The withdrawal of Mieszko III the Old during the Battle of Mozgawą allowed Leszek (or more properly, his regents) to maintain power during the next years. The formal resignation of Leszek over Kraków took place in 1198, when Mieszko III finally regained power over the Seniorate Province through an agreement with Helen of Znojmo. On behalf of her eldest son, the Dowager Duchess and Regent obtained the recognition of his rights over Lesser Poland and received Kujavia in exchange (according to historians, Mieszko III and his son Bolesław taken over the government of Kujavia after the death of Duke Leszek). This time (with a short interruption in 1199), Mieszko III remained in control over Kraków until his death on 13 March 1202.

Probably some time earlier (in 1200) Leszek and Konrad, who had reached their majority and began to rule personally, decided to divide their domains. Konrad received Masovia and Kuyavia, while Leszek retained only Sandomierz, probably with the hope to reconquer the Seniorate with the adjacent land of Sieradz-Łęczyca.

After the death of Mieszko III, the reinstallment of Leszek was proposed. His former ally Mikołaj Gryfita, fearing the loss of political influence, demanded the dismissal of Leszek's closest collaborator, Goworek. The wojewoda of Sandomierz, ready to step down in order to obtain Kraków for his master, agreed, but Leszek, unwilling to discard him, strongly refused this request. In view of this impasse, Mikołaj Gryfita invited the youngest and only surviving son of Mieszko III, Władysław III Spindleshanks to be the new ruler of Kraków.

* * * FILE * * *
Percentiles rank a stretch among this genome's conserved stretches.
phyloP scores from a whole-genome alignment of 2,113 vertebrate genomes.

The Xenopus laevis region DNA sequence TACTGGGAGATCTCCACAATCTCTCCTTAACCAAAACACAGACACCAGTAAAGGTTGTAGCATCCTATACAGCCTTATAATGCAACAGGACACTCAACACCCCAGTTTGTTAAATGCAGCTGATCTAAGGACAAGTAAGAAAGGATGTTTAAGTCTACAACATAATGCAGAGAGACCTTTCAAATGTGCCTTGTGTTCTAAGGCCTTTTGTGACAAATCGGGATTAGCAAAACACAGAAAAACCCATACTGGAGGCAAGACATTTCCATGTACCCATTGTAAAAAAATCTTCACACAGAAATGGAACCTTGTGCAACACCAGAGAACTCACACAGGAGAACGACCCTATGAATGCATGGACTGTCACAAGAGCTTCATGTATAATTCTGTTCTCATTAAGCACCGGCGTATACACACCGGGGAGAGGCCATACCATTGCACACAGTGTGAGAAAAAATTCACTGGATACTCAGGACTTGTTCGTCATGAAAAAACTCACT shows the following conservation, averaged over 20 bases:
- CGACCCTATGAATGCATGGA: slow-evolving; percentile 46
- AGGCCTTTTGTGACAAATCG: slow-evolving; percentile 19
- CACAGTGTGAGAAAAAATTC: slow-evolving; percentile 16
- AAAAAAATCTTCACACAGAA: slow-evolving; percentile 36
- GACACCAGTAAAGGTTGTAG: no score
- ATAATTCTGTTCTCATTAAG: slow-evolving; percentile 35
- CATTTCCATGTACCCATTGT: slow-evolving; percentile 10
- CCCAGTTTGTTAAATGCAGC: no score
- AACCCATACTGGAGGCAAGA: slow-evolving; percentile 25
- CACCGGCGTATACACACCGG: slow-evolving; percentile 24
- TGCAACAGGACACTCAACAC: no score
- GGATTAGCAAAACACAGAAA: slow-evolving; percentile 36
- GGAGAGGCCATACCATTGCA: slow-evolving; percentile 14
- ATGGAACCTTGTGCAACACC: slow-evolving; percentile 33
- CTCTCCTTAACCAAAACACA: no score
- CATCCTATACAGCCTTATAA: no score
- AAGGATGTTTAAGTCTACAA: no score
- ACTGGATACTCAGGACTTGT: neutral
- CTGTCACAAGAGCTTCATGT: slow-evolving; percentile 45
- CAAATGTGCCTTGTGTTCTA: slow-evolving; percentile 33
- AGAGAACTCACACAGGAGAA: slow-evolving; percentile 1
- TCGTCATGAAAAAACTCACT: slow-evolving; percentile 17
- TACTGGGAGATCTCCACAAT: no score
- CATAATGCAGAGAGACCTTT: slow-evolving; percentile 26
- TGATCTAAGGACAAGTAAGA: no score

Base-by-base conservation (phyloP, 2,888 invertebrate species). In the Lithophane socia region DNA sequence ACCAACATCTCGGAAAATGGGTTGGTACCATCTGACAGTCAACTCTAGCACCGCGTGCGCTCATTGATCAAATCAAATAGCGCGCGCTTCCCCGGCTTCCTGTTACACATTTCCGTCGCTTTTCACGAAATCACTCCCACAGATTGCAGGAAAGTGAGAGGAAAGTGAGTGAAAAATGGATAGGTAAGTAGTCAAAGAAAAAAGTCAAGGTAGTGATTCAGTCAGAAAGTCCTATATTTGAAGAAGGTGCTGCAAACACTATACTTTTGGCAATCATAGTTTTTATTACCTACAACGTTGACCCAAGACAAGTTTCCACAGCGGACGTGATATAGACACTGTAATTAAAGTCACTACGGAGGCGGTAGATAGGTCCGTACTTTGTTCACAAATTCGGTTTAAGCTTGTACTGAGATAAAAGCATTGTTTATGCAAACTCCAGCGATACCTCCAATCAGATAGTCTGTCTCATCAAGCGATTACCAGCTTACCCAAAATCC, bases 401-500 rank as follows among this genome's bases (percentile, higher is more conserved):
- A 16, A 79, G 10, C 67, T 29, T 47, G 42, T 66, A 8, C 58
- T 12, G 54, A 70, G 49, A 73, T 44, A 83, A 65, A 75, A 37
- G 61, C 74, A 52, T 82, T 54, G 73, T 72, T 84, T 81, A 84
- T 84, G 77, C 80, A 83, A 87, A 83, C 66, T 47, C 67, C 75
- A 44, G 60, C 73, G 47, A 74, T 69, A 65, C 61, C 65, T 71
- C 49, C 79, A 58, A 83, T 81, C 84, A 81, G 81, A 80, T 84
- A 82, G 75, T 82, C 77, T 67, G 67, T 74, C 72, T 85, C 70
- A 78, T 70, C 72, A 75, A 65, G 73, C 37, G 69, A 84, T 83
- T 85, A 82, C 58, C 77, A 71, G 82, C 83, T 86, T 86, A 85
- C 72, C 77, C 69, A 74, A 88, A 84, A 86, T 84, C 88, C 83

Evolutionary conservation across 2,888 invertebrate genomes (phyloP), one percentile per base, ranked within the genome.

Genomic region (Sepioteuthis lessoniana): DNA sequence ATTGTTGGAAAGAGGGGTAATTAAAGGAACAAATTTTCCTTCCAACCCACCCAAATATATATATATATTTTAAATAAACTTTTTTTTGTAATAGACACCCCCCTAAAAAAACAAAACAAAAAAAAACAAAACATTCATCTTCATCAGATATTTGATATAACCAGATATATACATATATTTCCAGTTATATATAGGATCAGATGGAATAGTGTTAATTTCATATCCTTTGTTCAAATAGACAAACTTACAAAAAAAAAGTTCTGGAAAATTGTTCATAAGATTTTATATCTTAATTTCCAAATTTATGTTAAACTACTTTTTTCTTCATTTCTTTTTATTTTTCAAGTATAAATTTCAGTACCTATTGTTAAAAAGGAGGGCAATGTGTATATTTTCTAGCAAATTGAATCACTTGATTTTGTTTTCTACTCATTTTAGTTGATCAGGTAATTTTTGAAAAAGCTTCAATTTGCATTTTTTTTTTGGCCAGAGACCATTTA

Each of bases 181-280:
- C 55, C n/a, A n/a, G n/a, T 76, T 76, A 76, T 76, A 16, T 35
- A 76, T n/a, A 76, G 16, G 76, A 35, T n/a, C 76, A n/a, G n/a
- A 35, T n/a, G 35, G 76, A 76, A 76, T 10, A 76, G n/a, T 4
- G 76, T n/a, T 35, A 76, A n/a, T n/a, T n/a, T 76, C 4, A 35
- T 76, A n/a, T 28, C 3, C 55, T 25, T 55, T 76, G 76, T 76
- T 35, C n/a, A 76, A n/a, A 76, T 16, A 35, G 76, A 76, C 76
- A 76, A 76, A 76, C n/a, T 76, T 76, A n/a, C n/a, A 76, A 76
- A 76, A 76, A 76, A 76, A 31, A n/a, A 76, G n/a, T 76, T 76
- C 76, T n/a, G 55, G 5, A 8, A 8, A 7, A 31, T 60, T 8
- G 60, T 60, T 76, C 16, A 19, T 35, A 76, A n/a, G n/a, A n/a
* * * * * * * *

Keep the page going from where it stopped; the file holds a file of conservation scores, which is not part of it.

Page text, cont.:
It is unknown how long was the rule of Władysław III over Kraków. According to some historians, it ended a few months after the death of his father, in autumn 1202; according to others (and this version seems more likely) it lasted until 1206 or even 1210. In any case, after the death of Mikołaj Gryfita, the Kraków nobility invited Leszek to reassume the government, without any conditions.

Intervention in Kievan Rus'

Leszek I the White, by Aleksander Lesser.

In the early years of his rule, Leszek's policy focused mainly in Kievan Rus'.[5] In 1199 he helped Prince Roman of Vladimir-in-Volhynia with troops to reconquer the Principality of Halych. This alliance ended unexpectedly in 1205, when Roman decided to support Władysław III Spindleshanks to recover the Seniorate (following the theory that he was expelled in 1202). In addition, for unknown reasons (historians believed that thanks to the intrigues of Władysław III) Roman invaded the domains of Leszek and Konrad, venturing deep into their territory. Both forces clashed in the Battle of Zawichost (14 October 1205), where Roman was defeated and killed.

The death of Roman involved Leszek and Konrad in the conflict derived with the succession of his domains, further complicated by the intervention of King Andrew II of Hungary, who supported the rights of Roman's widow and children. Leszek and his brother initially led a coalition of Rurikid princes who wanted to remove Roman's children from Vladimir-in-Volhynia and Halych; however, after some time, in order to avoid a war with Hungary, they decided to sign a treaty. In 1206 Leszek had a meeting with Andrew II at Volhynia, and since then, the influence of the Hungarian rulers over Vladimir and Halych was exclusive. In 1207, Leszek placed his domains under the vassalage of the Pope, at that point Innocent III. This put Poland clearly in the camp of pro-Papal territories in opposition to the power of the Holy Roman Emperor.[6] After that, Leszek cooperated closely with Archbishop Henry Kietlicz in implementing the reforms of Innocent III.[7]